For all her mastery of the Marcia Brady hair flip in the Brady Bunch movies, Christine Taylor, 25, admits that she's probably more like the nerdy Jan. "I was one of those students who killed herself to get good grades," says the 1989 graduate of Allentown Central Catholic High in Allentown, Pa. "I was very anal-retentive." She still is, according to live-in fiancé Jason Bloom, 28, who directed her in Overnight Delivery, slated for a February release. "There's a pile of scripts and comic books on my side of the bed that irks her every day. Her organization keeps us from living in squalor." And how. Taylor, who plays the lead in the troubled Fox sitcom Party Girl, is fast getting used to the L.A. lifestyle. "For the first time in my life, I just bought two Armani suits—my first real Beverly Hills outing," she says. "When the bill came, it was very scary." Whatever the fate of Party Girl, it looks like there will be plenty more Armanis in her future. "Christine's like every TV woman who I fell in love with as a kid—Gidget, Elizabeth Montgomery, Mary Tyler Moore, the Flying Nun," says Party Girl co-creator Efrem Seeger. "She's America's sweetheart."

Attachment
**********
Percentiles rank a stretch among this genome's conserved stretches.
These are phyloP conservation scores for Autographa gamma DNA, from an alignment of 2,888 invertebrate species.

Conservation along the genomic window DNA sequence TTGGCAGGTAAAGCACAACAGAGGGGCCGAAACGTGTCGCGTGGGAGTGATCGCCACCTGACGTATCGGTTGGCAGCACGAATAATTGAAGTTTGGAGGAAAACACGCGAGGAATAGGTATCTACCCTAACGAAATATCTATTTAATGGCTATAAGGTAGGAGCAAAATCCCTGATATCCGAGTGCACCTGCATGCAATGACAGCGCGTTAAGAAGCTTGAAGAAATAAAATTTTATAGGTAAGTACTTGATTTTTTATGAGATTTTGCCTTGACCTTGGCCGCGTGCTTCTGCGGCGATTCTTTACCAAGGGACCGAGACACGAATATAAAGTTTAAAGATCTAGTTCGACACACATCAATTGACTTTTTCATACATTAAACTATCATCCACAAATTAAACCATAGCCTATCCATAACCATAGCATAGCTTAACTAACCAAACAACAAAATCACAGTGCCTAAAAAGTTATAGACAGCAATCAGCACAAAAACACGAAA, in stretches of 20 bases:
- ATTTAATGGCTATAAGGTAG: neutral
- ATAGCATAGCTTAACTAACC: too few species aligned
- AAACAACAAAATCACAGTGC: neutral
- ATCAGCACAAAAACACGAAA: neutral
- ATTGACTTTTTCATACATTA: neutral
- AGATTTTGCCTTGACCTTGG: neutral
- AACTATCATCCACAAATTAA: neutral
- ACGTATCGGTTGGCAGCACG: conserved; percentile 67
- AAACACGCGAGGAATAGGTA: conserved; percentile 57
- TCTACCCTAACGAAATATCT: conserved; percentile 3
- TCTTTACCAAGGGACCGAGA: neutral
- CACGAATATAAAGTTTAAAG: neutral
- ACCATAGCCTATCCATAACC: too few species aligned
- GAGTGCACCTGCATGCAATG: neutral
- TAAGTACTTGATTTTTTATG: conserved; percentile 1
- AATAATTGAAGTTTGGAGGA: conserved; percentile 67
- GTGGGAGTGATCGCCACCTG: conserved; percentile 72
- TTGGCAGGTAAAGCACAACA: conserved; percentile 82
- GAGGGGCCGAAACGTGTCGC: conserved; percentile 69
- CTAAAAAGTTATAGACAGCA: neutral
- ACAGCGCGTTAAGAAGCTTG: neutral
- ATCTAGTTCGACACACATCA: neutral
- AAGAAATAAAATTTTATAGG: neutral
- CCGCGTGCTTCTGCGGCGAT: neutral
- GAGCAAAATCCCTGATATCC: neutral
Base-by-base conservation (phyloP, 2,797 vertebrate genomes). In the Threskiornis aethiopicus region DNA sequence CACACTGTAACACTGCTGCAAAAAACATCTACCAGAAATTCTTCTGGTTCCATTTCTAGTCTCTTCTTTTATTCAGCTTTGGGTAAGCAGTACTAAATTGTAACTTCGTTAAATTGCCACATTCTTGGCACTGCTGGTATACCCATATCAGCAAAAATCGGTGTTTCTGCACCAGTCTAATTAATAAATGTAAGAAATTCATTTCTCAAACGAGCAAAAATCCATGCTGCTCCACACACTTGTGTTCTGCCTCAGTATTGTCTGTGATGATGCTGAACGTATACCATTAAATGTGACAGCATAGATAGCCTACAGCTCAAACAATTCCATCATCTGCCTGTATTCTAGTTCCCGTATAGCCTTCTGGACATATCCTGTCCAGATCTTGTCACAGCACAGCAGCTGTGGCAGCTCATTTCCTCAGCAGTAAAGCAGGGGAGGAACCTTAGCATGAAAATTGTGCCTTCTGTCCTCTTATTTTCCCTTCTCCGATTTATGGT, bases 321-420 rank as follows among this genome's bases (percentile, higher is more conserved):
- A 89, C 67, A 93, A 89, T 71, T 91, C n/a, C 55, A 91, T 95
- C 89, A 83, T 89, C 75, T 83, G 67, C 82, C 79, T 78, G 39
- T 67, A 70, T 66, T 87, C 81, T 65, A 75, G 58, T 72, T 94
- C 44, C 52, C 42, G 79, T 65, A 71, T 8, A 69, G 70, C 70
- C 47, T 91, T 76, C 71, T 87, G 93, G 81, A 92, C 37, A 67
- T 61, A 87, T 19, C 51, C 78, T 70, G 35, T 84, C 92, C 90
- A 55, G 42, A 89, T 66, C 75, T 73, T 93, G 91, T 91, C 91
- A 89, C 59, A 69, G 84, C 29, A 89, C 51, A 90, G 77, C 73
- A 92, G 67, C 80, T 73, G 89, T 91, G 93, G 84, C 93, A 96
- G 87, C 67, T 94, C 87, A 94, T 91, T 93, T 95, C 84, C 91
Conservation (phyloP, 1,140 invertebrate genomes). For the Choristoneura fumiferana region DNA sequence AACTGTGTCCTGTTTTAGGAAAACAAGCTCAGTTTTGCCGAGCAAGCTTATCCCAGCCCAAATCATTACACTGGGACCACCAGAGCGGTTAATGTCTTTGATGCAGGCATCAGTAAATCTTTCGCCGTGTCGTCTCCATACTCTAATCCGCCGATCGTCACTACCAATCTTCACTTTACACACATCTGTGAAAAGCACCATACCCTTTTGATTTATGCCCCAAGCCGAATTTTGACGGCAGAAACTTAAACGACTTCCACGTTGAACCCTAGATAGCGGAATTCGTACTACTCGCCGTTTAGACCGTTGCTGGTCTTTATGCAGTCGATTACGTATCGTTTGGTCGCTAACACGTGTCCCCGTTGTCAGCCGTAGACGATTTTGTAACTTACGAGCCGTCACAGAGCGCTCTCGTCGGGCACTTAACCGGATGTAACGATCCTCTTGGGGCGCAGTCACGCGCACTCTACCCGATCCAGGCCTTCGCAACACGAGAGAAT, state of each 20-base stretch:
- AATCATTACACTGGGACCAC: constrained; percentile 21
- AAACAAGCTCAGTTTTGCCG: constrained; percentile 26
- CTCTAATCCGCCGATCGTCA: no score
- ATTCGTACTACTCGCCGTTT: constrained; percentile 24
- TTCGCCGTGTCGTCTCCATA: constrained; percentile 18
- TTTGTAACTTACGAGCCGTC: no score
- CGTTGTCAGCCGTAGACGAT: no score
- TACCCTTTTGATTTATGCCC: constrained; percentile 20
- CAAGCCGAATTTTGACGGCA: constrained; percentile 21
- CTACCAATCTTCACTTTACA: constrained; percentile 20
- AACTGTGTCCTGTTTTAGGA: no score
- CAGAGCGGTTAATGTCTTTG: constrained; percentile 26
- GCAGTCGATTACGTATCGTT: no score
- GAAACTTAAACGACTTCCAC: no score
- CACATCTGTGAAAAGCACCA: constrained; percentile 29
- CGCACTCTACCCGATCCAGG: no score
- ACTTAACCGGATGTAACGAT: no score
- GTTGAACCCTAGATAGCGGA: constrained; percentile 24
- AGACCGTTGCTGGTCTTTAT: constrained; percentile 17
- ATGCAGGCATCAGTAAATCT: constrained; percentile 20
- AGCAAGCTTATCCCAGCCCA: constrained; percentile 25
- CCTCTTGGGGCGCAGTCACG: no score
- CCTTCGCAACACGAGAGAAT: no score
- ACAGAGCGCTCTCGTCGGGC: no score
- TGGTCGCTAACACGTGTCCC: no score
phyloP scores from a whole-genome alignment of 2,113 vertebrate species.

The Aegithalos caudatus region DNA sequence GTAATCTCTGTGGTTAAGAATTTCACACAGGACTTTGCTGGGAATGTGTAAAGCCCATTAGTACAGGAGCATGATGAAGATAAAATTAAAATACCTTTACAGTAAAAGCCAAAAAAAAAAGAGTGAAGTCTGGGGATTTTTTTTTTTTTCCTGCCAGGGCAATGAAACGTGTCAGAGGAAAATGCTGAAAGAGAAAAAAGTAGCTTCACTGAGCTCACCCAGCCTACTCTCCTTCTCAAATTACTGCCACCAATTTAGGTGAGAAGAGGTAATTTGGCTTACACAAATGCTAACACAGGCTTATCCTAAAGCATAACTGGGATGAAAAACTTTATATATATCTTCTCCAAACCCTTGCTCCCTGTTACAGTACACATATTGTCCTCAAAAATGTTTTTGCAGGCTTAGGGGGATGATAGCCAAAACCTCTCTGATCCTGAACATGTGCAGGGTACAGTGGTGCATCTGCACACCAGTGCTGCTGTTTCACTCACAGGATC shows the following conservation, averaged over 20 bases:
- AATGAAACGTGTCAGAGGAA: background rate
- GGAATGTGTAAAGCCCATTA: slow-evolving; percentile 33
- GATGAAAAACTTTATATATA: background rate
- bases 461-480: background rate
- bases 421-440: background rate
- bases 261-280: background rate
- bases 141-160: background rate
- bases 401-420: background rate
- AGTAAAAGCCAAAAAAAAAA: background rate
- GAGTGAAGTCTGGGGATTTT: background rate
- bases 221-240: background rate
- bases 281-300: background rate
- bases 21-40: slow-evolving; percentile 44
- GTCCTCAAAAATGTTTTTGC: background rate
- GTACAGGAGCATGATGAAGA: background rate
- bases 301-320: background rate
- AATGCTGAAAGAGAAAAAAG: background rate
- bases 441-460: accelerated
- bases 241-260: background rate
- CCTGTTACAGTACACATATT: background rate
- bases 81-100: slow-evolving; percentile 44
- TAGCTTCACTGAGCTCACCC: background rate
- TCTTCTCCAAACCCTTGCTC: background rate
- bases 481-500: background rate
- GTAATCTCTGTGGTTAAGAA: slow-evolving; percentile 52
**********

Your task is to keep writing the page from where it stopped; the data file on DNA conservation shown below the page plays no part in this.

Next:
No one ever accused Matt Damon, 25, of taking things easy. To play a soldier turned junkie in last summer's Courage Under Fire, Damon lost 40 pounds in 100 days, eating only chicken, egg whites, steamed broccoli and plain baked potatoes—then running 12 miles a day. "By the end of it, if I stood up, I didn't have any energy," he recalls. "I'm still taking medication to right my body." Even when he's playing, Damon, who completed three years at Harvard, goes full-throttle, taking on marathon basketball matches with his brother Kyle in Boston, their hometown. "We're about to die by the time it's over, but neither of us will give up," says Damon. Lately the boyish-looking actor, who dates Elite model Kara Sands, has been able to parlay his intensity into leading-man status. He is now shooting his first starring role, crusading lawyer Rudy Baylor in John Grisham's The Rainmaker, directed by Francis Ford Coppola. Then he'll film Good Will Hunting, which he cowrote with pal actor Ben Affleck, who says, "Matt isn't the kind of person you can count on with dirty dishes, but when it comes to acting, he's the most focused, disciplined person I know."